The greenback has settled below 105.00 as risk sentiment started to improve
Wall Street stocks plunged along with global equities on Monday amid reports that US Federal Reserve could raise interest rates by as much as 0.75% this week to fight persistent inflation that touched 8.6% in May. The S&P 500 dropped 3.9% on Monday to a new low for the year, the Dow Jones gave up 2.8% and the tech-heavy Nasdaq Composite crumpled 4.7%, with risk-sensitive tech stocks leading the losses.
Following suit, Asian equity markets fell sharply on Tuesday on rising fears aggressive US interest rate hikes would push the economy into recession. MSCI’s broadest index of Asia-Pacific shares outside Japan gave up nearly 1%. The Nikkei 225 in Tokyo fell 1.32% after the data showed Japan’s April final industrial production came in at -1.5% versus the preliminary estimate of -1.3% m/m. Bucking the trend, China’s Shanghai Composite recovered from earlier losses to gain 1%.
In Europe, stocks opened higher on Tuesday as markets look for rebound after a major sell-off witnessed at the start of the week. The pan-European Stoxx 600 added 0.7% in early deals. On the data front, the UK unemployment rate rose slightly in the three months to April to 3.8% while German inflation accelerated to 7.9% year on year in May. In individual stocks, shares of Atos fell more than 11% on the news that CEO Rodolphe Belmer will step down after just several months at the helm.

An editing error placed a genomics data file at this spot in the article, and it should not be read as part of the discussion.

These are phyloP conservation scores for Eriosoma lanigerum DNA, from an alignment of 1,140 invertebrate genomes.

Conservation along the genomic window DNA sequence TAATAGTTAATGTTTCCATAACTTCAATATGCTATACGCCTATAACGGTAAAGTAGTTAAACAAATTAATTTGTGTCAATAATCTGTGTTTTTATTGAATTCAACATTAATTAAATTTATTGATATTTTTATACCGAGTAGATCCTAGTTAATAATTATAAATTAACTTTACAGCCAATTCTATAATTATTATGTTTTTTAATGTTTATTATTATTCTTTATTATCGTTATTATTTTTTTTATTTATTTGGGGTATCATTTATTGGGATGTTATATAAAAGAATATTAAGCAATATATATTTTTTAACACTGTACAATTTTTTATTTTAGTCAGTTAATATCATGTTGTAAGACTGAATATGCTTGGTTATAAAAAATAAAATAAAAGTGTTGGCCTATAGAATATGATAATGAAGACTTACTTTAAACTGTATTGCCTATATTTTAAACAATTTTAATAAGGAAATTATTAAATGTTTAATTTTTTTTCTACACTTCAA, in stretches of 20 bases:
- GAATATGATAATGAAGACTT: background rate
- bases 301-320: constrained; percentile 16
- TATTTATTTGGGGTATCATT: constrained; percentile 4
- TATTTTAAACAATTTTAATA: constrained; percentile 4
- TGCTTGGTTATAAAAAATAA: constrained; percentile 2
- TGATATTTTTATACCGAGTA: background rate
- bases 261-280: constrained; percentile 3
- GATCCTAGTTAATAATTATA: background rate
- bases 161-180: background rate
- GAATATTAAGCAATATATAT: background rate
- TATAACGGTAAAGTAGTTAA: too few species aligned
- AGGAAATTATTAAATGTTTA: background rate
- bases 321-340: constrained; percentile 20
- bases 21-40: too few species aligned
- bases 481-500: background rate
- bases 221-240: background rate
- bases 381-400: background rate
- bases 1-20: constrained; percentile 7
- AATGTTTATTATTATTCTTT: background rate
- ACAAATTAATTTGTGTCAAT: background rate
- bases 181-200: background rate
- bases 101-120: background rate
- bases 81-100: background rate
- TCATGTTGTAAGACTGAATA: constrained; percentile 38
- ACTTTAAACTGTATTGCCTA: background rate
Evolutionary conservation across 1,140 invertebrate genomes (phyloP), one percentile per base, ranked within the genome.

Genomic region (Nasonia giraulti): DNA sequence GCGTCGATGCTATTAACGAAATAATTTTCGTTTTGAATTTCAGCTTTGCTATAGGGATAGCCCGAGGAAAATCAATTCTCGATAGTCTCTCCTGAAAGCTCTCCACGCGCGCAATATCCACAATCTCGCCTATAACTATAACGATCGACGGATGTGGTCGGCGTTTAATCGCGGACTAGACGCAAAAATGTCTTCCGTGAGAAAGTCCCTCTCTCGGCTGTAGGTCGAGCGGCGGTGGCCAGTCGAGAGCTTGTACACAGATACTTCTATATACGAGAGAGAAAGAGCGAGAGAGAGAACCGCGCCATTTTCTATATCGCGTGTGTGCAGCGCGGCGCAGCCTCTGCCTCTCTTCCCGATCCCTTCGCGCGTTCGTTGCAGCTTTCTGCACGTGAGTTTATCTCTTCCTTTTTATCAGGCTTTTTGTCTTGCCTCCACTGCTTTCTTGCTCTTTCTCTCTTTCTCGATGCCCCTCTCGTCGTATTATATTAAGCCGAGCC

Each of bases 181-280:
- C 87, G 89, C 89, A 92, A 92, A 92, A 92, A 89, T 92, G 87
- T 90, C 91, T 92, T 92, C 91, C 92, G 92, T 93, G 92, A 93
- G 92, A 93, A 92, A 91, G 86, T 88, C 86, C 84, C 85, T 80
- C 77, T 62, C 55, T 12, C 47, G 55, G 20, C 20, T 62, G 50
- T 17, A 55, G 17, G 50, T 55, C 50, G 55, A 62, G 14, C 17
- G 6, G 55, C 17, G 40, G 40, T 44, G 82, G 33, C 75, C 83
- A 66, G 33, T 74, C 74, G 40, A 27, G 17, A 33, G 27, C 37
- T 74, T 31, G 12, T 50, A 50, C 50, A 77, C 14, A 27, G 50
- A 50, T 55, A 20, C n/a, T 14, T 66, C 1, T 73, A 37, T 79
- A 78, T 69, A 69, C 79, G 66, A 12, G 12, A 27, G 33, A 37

Meanwhile, the USD index fell back from twenty-year highs seen around 105.30 at the start of the week. The greenback has settled below 105.00 as risk sentiment started to improve, with traders taking profit after rally. Still, the downside potential for the dollar looks limited ahead of the Fed’s meeting that concludes on Wednesday. A hawkish hike by the central bank would push the buck to fresh multi-year peaks.